Oregon Department of Justice

Attorney General Ellen F. Rosenblum

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Attorney General Myers Files Settlement Agreements With a Missouri Lawyer and Texas Insurance Company

September 24, 2001

Attorney General Hardy Myers today filed settlement agreements with a Missouri lawyer licensed in several states including Oregon and a Texas insurance company, its affiliate company and several key employees for allegedly operating a "living trust mill" that targeted seniors and pressured them into buying trusts and insurance annuities.

Named in Assurances of Voluntary Compliance filed today in Marion County Circuit Court are attorney Lona L. Monson of Kansas City, Missouri, and Michael P. McIntyre of Dallas, Texas, president and CEO of Addison Insurance Marketing, Inc. and ALMS LTD, LP that did business in Oregon as Advanced Legal Systems. Also named are Herb Perilloux of Salem, the Oregon manager of Addison Insurance Marketing and Fawn Phibbs of Forest Grove, manager of the Oregon office of Advanced Legal Systems. The respondents had offices in the same building in Portland. Advanced Legal Systems has no relationship to Advanced Legal Systems, Inc. of Portland, a legitimate company that provides web services to the legal community.

"Living trusts can be valuable estate planning tools but are not appropriate in all cases," Myers said. "However, estate planning should not be "sold" like a commodity by a hard-sell, door-to-door salesperson who is working on commission and not under the direct supervision of a lawyer."

Working with families and lawyers of elderly victims, the Department of Justice investigated allegations that seniors who responded to printed offers of free information about estate planning were pressured into buying living trusts and later coerced into purchasing insurance annuities.

Department of Justice investigators found that as many as 500 Oregon consumers purchased living trusts from the defendants in the last year. An estimated two fifths of those consumers went on to purchase annuities. The Department takes no position on whether in individual cases the documents were properly drafted and executed.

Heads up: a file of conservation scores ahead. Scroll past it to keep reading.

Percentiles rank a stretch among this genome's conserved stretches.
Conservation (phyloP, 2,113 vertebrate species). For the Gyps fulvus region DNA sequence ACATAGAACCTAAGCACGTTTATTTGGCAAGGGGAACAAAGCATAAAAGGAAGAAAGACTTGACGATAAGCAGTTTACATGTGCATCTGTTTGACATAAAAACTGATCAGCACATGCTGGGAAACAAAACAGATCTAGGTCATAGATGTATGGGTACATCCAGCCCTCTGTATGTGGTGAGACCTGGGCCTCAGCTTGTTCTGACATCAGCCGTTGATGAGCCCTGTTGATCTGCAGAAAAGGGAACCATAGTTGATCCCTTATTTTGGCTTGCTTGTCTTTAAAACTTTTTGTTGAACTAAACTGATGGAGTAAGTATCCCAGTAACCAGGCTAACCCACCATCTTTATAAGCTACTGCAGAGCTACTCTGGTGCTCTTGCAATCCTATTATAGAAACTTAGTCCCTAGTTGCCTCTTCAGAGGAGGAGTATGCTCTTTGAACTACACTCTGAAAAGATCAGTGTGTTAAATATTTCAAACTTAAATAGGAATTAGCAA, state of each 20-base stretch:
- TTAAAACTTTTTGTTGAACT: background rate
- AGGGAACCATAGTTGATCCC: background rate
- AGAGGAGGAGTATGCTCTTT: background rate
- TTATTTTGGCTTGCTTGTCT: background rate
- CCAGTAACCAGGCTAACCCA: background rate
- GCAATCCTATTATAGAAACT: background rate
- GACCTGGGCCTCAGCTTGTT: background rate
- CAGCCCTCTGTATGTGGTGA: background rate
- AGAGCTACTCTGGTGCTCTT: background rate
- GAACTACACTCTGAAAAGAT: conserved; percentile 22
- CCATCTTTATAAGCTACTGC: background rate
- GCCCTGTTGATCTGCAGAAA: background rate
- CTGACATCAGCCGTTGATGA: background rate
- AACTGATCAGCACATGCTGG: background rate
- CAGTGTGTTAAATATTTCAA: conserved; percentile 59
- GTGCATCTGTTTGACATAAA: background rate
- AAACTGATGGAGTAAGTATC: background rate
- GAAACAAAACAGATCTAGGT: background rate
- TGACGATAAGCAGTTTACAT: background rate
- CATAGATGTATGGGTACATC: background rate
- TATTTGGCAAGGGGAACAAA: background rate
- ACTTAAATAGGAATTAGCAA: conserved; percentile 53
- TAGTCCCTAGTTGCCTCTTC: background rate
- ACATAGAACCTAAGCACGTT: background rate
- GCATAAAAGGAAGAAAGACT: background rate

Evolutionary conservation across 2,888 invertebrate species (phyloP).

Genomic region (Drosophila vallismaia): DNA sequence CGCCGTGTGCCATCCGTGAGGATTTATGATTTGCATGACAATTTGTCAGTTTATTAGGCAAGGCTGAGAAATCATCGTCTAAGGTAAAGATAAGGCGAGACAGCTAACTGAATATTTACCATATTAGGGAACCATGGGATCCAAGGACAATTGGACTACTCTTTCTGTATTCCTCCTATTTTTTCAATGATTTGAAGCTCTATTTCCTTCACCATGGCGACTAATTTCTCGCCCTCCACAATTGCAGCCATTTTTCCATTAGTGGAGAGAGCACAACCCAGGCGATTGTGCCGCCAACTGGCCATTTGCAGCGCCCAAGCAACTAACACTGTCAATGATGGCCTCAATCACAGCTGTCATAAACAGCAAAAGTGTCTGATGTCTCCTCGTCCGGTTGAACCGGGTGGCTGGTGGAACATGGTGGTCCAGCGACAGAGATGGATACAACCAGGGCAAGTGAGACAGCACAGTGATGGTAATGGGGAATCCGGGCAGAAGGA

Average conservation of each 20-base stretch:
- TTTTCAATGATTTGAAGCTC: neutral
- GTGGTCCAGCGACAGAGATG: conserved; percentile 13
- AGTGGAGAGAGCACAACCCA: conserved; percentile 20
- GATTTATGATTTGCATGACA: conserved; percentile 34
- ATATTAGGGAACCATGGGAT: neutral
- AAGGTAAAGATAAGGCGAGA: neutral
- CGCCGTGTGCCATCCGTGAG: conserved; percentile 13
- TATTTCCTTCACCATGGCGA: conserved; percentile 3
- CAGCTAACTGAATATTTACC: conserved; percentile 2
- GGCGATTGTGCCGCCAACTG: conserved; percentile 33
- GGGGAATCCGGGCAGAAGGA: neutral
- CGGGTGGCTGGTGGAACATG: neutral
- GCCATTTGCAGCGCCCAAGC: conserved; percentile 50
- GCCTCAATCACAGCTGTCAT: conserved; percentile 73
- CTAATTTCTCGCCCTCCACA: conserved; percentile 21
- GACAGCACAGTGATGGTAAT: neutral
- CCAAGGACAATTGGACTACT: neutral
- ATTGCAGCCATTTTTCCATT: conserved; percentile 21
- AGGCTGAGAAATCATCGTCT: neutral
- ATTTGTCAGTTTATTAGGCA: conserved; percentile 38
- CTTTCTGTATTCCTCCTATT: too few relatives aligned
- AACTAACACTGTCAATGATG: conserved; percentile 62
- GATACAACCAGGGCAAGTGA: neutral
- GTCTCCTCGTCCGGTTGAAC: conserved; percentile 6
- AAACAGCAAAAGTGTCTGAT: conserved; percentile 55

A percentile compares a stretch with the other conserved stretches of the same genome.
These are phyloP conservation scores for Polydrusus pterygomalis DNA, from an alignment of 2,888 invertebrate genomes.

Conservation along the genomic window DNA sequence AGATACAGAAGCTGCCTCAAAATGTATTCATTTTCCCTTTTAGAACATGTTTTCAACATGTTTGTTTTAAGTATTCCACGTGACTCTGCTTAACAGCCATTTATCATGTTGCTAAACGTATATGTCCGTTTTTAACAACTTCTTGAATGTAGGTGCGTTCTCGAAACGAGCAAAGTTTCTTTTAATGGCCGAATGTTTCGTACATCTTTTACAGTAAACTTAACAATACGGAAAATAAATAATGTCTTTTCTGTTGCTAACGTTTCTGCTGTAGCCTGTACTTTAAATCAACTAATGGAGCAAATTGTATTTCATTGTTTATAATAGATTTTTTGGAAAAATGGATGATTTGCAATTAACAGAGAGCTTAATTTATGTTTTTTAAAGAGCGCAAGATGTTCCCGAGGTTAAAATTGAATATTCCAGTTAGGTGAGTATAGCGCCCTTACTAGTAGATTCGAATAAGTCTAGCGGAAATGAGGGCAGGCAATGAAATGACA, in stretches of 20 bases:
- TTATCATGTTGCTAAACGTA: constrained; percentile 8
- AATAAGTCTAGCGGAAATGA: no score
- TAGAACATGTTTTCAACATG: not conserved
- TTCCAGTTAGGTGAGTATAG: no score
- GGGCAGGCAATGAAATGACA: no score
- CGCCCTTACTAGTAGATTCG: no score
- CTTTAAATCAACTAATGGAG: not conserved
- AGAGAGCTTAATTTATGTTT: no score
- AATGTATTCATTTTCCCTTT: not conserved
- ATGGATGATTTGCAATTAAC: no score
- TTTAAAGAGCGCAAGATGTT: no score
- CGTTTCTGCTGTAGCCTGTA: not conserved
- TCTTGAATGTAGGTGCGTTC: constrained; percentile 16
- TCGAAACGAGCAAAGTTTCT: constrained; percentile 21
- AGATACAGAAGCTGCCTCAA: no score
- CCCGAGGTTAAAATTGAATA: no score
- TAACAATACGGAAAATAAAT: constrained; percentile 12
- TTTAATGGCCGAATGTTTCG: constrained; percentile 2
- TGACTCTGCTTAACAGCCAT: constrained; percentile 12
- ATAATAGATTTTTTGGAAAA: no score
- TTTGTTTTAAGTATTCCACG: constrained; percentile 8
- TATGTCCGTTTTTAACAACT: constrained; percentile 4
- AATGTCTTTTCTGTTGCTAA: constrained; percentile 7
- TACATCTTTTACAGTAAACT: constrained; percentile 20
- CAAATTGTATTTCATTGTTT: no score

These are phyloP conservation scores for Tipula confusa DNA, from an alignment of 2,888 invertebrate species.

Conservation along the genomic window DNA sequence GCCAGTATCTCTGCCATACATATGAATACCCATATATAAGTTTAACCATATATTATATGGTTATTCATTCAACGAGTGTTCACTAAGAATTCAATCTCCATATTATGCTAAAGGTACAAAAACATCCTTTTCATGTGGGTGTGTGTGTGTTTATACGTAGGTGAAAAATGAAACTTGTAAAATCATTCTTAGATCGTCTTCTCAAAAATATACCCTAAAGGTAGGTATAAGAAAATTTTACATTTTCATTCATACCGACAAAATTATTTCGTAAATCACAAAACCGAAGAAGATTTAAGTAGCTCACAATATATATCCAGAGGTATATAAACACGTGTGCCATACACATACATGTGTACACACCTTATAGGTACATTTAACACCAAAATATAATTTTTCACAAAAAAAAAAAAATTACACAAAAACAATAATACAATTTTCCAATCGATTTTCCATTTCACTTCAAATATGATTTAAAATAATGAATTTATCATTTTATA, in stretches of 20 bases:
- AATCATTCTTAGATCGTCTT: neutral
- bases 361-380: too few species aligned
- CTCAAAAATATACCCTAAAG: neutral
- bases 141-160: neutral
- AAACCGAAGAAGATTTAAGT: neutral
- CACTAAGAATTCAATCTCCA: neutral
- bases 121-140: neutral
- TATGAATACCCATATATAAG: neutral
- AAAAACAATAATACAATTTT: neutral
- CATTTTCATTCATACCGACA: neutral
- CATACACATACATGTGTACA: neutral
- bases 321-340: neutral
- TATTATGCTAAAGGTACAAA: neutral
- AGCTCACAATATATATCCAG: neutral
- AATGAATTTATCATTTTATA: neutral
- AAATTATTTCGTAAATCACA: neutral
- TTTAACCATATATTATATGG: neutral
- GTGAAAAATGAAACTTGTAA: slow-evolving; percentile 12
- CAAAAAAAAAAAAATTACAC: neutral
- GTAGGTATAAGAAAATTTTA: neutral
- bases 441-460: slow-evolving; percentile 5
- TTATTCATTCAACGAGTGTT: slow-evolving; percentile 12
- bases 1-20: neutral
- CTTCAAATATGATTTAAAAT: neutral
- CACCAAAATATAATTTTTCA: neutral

The sales scenario went like this: Oregon seniors, who responded to a letter from lawyer Lona Monson for free information, were telemarketed from Dallas, Texas. The telemarketers set up appointments for sellers of living trusts from Advanced Legal Systems. These "runners," who operated under the apparent but not actual control of Monson, were instructed by manager Phibbs to "not take no for an answer" and sell trusts for $2,495. The sale was sometimes followed up by a brief telephone call to the client by Monson and a living trust was prepared and shipped from out-of-state to Portland for delivery to the consumer.

Manager Perilloux of Addison Insurance would then send agents to the consumers' homes to help execute and notarize the living trust. Oftentimes, the occasion was used to hard sell annuities. The annuities were the product of a legitimate insurance company that eventually found itself addressing a much higher than normal rate of cancellations due to the use of overly aggressive sales tactics.

Justice found that the agents for these companies represented that they had the capacity to give legal advice when they weren't lawyers. The salespersons also falsely represented that a letter of agreement with an attorney would protect the consumer even if the consumer died that night.

"The lawyer was negligent in permitting non-lawyers to use her business card to legitimize the sale of living trusts," Myers said. "Instead of thoughtful considered legal advice, consumers had to deal with a "don't take no approach" by persons working to earn trips in sales contests with a graduated commission based on the number of trusts sold."

Under her settlement, Ms. Monson agrees to not practice law in Oregon for the next four years and ALMS LTD, LP (dba Advanced Legal Systems) agrees to not do business in the state. However, Ms. Monson will answer questions from her trust clients.

Respondents will provide restitution to consumers who file complaints with Justice by January 1, 2002. Monson has paid $5,000 and the other respondents $60,000 to the Consumer Protection and Education Fund.

McIntyre, Perilloux and Phibbs agreed not to practice law, to not prepare nor sell living trusts and to not sell insurance based upon the sale of living trusts. They also agreed to not violate the Unlawful Trade Practices Act and Oregon's insurance and securities laws and regulations. Under threat of contempt, they will not engage in insurance sales tied in anyway to the sale of estate-planning documents.

The non-lawyer respondents and business entities will process all the necessary paper work in order to assist consumers wanting to unwind any annuity purchases they may have made.

The insurance company, whose annuities were sold, has assured both Justice and the State Insurance Division that the company is conducting an internal review of all of its policies.

Consumers wanting information on living trusts may call the Attorney General's consumer hotline at (503) 378-4320 (Salem area only), (503) 229-5576 (Portland area only) or toll-free at 1-877-877-9392.


Jan Margosian, (503) 947-4333 (media line only) jan.margosian@doj.state.or.us |
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